If you don't want to try the management approach and would rather walk away... do that.

DHandhisghastlyhauntedfoot Mon 01-Dec-14 11:56:22

I know exactly how you feel. I exploded at DH the other day as I'm beyond fed up of feeling like the only adult in the relationship. I'm wasting my breath though because he won't can't change, it's ingrained in him, he was raised as a spoilt brat with gold coming out his arse and everything he wanted at a click of his fingers and never taught responsibility or how to pull his own weight, so unbeknownst to me I was fighting a losing battle from day one.

I sort all the bills, both the cars; renewing insurance, keeping on top of the tax, even checking the frigging oil levels because otherwise he'd happily just drive the car until the engine blew up. I do all the cleaning, all the cooking, all the DIY, everything.

He will never change. I've tried and tried. The only thing I can do about it is accept it or leave.

rb32 Mon 01-Dec-14 11:57:44

-He has no interest in decorating - I have to nag.

Many people have no interest in decorating, it's not a negative trait. If you really want to re-paint a bedroom or the hallway just do it! It's not something he's interested in and something you want doing.

-He never thinks about Xmas presents for the DCs - I'm afraid I'm guilty of this too. My gf just decides what she wants to get the kids, asks me what I think and buys them (or sends me out to!). Some people, including myself, have little imagination for this kind of thing and if you've been doing it for years would you really trust him anyway??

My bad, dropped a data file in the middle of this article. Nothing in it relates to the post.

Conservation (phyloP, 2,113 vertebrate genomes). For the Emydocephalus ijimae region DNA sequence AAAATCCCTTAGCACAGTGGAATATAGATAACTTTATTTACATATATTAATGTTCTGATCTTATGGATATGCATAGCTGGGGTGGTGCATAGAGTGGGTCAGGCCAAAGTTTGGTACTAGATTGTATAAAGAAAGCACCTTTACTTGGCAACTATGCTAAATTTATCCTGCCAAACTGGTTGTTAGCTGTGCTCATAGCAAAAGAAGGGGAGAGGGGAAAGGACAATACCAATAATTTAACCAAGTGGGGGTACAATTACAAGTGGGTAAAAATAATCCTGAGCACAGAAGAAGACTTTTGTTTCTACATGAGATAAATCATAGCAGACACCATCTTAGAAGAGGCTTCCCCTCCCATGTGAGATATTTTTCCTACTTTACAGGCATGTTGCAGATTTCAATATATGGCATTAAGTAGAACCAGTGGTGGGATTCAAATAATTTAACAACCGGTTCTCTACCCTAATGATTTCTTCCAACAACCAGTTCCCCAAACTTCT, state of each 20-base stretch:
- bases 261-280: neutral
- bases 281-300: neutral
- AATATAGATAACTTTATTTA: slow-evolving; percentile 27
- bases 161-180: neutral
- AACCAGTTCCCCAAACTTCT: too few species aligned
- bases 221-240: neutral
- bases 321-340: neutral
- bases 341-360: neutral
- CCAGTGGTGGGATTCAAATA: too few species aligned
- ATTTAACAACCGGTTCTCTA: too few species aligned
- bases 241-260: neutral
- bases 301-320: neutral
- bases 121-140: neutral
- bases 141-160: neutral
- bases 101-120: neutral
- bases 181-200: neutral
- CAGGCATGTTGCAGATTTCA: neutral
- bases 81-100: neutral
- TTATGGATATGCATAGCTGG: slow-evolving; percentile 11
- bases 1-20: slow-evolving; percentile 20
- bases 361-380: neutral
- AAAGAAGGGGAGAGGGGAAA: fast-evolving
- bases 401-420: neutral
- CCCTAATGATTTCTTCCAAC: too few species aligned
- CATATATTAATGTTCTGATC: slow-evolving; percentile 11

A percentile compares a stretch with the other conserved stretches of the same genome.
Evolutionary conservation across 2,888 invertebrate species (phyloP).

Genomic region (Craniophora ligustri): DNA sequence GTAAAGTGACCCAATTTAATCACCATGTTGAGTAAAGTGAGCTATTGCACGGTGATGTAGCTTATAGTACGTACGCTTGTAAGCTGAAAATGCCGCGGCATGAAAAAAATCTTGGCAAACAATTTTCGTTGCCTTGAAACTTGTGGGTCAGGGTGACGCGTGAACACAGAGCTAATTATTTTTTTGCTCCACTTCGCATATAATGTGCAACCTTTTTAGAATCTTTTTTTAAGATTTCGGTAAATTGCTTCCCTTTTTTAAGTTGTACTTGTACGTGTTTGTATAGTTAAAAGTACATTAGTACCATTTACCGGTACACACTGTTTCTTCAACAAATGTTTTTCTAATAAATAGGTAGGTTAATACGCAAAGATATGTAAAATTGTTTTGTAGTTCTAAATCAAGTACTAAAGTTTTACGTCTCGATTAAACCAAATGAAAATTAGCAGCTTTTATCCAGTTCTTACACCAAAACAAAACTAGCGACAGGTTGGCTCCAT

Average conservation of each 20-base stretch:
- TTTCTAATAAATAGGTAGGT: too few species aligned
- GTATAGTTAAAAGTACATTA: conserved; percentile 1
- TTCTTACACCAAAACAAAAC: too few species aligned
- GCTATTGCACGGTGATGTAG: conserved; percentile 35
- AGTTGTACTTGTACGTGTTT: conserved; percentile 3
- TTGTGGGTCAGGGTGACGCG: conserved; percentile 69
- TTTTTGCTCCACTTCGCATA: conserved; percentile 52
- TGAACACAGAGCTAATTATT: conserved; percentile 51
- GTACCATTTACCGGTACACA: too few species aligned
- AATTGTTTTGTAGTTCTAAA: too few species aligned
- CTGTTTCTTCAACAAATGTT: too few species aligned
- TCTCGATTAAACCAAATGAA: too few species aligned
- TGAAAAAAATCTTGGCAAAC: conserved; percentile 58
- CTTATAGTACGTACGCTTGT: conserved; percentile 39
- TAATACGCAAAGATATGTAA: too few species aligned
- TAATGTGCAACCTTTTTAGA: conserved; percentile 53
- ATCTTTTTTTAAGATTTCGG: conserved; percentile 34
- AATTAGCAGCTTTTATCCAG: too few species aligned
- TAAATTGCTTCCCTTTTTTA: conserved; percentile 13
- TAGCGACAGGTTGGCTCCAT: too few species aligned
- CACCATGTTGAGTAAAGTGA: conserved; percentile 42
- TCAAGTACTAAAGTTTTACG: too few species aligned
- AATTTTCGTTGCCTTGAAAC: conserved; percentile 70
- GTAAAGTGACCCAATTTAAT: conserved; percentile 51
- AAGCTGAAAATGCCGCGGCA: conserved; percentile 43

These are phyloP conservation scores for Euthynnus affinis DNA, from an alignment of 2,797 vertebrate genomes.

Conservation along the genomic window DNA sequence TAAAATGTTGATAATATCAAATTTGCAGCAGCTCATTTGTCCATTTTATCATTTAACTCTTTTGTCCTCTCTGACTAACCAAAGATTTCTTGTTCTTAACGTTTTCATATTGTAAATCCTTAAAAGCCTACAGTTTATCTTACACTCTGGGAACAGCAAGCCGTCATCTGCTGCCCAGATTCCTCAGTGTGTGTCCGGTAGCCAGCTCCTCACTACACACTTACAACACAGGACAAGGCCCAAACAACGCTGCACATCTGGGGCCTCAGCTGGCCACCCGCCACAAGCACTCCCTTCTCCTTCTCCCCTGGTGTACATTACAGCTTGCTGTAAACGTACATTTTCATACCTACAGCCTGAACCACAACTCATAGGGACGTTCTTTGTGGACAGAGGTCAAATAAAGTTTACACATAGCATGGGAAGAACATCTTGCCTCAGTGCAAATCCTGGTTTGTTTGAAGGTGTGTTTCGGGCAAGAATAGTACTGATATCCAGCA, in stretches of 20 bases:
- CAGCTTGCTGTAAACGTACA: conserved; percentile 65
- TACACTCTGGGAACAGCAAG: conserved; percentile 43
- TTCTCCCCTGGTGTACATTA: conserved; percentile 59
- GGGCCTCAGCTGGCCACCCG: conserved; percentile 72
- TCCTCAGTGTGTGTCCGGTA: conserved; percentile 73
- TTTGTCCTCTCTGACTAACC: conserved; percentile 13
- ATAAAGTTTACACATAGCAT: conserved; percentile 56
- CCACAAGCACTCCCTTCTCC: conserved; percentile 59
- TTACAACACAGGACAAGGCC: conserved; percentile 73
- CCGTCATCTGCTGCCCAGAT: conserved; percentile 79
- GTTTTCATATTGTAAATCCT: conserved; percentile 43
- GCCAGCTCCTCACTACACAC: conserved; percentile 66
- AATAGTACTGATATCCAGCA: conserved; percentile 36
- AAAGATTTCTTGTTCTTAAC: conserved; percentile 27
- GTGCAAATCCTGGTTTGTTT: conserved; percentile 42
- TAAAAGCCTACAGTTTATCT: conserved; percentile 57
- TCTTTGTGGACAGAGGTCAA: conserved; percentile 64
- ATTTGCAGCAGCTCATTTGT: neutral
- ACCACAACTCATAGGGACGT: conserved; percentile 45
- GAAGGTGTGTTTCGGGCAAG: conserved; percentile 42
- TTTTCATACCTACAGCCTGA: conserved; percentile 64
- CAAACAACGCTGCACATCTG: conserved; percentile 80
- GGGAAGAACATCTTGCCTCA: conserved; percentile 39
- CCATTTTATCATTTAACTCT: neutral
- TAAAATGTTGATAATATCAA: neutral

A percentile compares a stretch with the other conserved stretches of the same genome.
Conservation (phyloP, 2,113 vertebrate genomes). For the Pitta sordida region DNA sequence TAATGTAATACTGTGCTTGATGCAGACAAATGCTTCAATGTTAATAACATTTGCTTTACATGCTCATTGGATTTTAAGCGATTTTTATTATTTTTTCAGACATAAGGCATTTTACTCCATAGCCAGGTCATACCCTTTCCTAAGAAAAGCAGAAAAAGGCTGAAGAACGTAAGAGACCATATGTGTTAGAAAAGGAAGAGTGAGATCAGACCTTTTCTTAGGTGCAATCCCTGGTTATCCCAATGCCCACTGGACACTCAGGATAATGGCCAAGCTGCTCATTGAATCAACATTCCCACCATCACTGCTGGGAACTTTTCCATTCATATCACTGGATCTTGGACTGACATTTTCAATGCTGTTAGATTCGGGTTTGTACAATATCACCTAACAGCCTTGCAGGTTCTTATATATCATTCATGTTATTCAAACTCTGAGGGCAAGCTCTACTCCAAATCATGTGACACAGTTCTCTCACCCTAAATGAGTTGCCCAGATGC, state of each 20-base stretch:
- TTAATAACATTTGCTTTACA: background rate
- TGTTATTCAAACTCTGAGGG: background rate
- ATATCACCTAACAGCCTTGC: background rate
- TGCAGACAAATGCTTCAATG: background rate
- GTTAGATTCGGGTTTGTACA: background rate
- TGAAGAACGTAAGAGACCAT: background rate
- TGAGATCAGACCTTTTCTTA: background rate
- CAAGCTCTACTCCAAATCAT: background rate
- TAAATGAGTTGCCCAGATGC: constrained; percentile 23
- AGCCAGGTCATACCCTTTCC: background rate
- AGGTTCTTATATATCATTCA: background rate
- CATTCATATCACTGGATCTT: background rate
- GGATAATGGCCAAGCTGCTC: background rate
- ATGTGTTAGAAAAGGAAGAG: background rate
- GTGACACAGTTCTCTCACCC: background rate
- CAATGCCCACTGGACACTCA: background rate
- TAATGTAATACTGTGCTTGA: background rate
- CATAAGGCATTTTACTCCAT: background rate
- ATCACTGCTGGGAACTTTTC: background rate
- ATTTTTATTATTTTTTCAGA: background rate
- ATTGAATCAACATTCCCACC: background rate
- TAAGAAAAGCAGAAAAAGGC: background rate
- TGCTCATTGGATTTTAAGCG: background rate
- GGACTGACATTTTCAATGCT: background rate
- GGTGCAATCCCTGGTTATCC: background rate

-He never did any housework until recently when I put a bomb up his arse and said if he didn't start doing XYZ chores that was it. - So he's doing it now?

-He never suggests holidays - again, maybe holidays are more for you than him? If he's not stopping you from booking where you want to go then what's the issue?

-He has no friends so we never entertain or see anyone ( except my friends who I meet for lunch and days out.) - Lots of people don't have friends. Does he stop you inviting people over or stop you seeing your friends? If not then you can't have a go at him for not having friends!

Sounds like you just don't like him much.

DHandhisghastlyhauntedfoot Mon 01-Dec-14 11:58:01

I also work part time so it's not like I'm in the house all the time. I probably wouldn't mind so much if that was the case.

Miggsie Mon 01-Dec-14 12:00:02

Actually people can change, but they have to want to - and also have a catalyst that makes them realise what they are doing cannot continue.

If you have someone who does everything for you - what is your incentive to change?

Most men are better at doing nothing and waiting for women to do it than women are good at issuing ultimatums and actually seeing them through.

DHandhisghastlyhauntedfoot Mon 01-Dec-14 12:01:18

And I can tell you that if this is how you feel about the relationship and the dynamics, the resentment will only grow as time goes on. I've lost a lot of respect for DH over the years and I can't see it coming back. Some men are selfish and lazy and unless you're a doormat there's no way you can be happy living like that.

123rd Mon 01-Dec-14 12:03:25

This sounds very familiar. hmm DH has absolutely no clue what we buy DC for bdays/Xmas. And when they are opening gifts he jut sits there with a nonplussed look on his face.
I do all household chores-only work outside of the home p/t. I get very pissed off with it. Ditto organising holidays, days out. Bloody snacks or a bottle of water when taking the kids to the park. If I don't do it, it doesn't get done. But then he happily moans when he gets to the park and snacks and drink don't miraculous appear.